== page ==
The year 1934 was the high-water mark of British cycle infrastructure development. The hostile attitude of many UK cyclists, and particularly the entrenched attitudes of the CTC, towards cycle-specific infrastructure, coupled with the pressure from the explosion of motoring, meant that the British cycle infrastructure of the inter-war years withered, never to be properly restored. Cycling in the UK declined catastrophically, to become a mere sub-culture, guarded over by the CTC, who doggedly continued to defend a "right to ride" on the roads that had become merely theoretical to the vast mass of people. At the same time, pedestrians remained relatively satisfied with Belisha's truce, even canonising his beacon in their logo, and continued to be relatively satisfied with the post-war "road safety"culture, which re-emphasised the domination of the motor vehicle on the streets, because most of them had become motorists as well. The interests of the few, hardy, mostly adult male, remaining cyclists were never seen as coinciding strongly enough with an imperative to make the roads safer for all, particularly children, for there to be the kind of street design revolution that occurred in the Netherlands, and, to a lesser extent, in Germany, Denmark, Sweden and Finland.
Yet I will refer to one more snippet from the Guardian blog article. It says that one A. Lancaster Smith wrote to the Guardian in 1934 to say that:
I believe that in Holland these tracks are laid down beside a great number of roads. What one nation has done another can do.The statement remains obviously true. The Netherlands was ahead of the UK then, and today, if we measure from the Kindermoord year, they are about 40 years ahead. Yet similar nations do often do similar things at very different times. That 40 year interval is the same period as elapsed between the Belisha's year of "mass murder" and the Kindermoord. The story tells us it is never too late to catch up, and, indeed, never too late to get ahead. As Hembrow says, ringingly, of the success of the Dutch pattern of cycle planning:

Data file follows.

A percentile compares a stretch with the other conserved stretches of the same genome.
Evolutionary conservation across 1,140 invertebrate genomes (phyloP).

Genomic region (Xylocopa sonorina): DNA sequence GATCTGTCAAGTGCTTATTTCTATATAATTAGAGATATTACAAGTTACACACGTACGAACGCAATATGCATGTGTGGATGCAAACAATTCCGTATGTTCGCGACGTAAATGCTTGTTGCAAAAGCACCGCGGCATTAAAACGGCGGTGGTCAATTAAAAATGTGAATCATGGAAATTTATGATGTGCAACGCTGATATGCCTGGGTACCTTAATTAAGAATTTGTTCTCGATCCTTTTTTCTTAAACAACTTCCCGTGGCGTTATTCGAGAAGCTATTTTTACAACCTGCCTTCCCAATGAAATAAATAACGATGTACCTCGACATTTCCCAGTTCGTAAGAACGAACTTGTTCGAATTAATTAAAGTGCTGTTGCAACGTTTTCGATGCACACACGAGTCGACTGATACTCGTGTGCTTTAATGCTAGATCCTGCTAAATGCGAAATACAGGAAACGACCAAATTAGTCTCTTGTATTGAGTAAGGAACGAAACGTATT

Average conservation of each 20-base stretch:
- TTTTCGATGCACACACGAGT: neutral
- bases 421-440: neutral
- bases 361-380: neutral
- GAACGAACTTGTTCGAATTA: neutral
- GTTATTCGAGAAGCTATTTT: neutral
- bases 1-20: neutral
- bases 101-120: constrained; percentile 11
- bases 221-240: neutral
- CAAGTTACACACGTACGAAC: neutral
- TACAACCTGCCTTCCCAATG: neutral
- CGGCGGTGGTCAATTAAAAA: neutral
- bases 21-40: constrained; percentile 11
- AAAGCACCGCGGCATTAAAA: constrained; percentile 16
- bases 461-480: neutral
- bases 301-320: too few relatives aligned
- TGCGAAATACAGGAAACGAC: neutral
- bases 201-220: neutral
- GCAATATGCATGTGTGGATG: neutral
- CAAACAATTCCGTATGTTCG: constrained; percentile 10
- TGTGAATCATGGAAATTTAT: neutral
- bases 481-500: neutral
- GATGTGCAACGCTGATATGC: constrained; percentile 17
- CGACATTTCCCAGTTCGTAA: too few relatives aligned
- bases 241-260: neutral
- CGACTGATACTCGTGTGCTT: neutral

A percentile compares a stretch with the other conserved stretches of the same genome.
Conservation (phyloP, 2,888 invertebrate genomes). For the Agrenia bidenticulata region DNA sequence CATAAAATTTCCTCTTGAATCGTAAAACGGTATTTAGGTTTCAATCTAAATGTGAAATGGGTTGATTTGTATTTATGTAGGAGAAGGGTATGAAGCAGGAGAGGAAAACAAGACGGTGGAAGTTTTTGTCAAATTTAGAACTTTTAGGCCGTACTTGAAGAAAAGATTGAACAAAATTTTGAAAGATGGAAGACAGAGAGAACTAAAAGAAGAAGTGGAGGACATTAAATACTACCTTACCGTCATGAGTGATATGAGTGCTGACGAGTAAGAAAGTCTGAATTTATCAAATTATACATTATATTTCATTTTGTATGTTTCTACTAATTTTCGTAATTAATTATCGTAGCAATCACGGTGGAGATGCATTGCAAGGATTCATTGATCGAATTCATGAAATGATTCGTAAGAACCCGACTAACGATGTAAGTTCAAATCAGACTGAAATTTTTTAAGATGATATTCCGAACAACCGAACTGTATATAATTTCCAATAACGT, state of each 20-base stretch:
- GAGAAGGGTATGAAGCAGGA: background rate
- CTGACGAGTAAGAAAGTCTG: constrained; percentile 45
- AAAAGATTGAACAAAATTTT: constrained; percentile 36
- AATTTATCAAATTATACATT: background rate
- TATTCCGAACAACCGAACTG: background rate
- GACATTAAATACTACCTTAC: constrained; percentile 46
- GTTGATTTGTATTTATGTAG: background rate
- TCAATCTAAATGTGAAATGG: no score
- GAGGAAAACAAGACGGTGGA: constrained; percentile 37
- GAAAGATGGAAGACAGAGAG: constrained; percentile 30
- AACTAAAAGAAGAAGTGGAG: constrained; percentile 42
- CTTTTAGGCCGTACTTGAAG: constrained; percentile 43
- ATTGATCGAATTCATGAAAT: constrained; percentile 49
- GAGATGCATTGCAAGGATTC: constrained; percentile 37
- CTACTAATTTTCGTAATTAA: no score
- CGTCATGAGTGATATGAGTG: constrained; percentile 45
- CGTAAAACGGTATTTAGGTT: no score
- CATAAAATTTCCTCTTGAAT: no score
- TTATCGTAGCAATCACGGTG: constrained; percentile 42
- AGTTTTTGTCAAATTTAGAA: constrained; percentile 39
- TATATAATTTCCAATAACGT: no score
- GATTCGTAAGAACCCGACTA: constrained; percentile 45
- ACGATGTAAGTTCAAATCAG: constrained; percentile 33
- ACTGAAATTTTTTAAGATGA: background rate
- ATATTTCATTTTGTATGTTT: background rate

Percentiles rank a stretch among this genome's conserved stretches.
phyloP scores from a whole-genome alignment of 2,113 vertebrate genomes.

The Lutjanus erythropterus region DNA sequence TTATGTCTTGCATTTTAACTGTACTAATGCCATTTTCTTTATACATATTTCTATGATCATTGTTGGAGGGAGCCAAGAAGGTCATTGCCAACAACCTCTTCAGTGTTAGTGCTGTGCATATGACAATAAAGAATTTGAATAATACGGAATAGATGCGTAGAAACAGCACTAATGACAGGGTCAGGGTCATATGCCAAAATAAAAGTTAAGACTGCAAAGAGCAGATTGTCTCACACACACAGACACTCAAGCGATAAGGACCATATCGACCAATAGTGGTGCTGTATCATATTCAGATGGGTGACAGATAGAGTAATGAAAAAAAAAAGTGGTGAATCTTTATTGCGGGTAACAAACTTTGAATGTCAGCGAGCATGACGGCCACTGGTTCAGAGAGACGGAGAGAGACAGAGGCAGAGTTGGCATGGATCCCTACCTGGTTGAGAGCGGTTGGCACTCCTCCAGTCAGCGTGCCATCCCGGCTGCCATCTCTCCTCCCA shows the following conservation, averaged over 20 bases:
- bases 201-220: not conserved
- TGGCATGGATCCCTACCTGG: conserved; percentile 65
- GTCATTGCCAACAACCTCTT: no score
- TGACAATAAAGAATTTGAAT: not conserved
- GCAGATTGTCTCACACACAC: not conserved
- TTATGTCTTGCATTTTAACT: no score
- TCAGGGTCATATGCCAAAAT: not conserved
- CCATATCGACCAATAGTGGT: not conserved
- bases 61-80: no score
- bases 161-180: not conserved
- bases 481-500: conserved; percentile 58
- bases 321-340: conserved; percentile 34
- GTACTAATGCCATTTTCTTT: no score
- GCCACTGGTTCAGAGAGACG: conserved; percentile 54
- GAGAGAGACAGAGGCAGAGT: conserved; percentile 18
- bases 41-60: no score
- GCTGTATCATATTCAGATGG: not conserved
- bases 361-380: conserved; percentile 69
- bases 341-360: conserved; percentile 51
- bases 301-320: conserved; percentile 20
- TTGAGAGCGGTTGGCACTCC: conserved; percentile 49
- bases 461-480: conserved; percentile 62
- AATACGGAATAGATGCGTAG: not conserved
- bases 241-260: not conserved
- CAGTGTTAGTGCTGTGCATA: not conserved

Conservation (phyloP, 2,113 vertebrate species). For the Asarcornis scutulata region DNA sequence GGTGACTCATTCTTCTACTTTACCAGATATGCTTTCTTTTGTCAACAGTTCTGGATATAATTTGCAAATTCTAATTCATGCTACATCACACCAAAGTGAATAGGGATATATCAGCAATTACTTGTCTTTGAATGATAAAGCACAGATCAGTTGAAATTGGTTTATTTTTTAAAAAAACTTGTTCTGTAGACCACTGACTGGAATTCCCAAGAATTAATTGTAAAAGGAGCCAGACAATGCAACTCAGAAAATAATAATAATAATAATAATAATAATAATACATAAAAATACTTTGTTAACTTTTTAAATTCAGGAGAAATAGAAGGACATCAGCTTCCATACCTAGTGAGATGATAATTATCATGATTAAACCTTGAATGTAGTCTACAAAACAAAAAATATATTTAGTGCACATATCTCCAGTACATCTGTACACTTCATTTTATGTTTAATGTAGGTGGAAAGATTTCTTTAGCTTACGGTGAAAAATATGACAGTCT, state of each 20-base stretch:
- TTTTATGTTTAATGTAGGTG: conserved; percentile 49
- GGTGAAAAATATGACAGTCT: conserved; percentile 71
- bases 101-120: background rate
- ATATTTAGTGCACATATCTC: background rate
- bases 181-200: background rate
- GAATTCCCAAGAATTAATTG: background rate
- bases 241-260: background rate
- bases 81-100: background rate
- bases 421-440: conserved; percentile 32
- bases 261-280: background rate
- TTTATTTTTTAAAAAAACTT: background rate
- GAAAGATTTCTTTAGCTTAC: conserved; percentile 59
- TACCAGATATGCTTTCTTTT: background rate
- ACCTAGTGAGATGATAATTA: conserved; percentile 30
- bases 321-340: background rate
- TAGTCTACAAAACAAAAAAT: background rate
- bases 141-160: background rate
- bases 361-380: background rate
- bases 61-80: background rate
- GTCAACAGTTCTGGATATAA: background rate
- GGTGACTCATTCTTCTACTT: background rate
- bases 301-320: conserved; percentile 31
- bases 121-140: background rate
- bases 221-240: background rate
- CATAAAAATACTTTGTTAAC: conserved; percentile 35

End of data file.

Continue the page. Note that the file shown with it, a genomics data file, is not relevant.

The gift to the world that is offered by the Netherlands is the demonstration that all this is possible. It is possible in a comparatively rich, democratic, Western European country where people can afford to own and use cars. What’s more, it is affordable. The Dutch have repeatedly shown that investing in cycling is not only good for the physical and mental health of the nation, but also that it’s an effective fiscal measure. The cost of building the world’s best network of the world’s best quality of cycling infrastructure is less than the cost of not building it.
It is indeed a gift to the world, just as the British invention of the railways was our gift to the world in the 19th century. It may be worth remarking that, in May 2011, the Netherlands was ranked as the "happiest" country in the world by the OECD. How much of this happiness can we put down to the cycling infrastructure? If cycling makes people "happy", as I firmly believe it does, the answer must be "quite a lot".
They say imitation is the sincerest form of flattery, and the best way we could thank the Dutch for their demonstration of what is possible for cycling, and maybe even happiness, in our type of society would be, even after all these years, for us in Britain to imitate them again, and to pick up where we left off in 1934.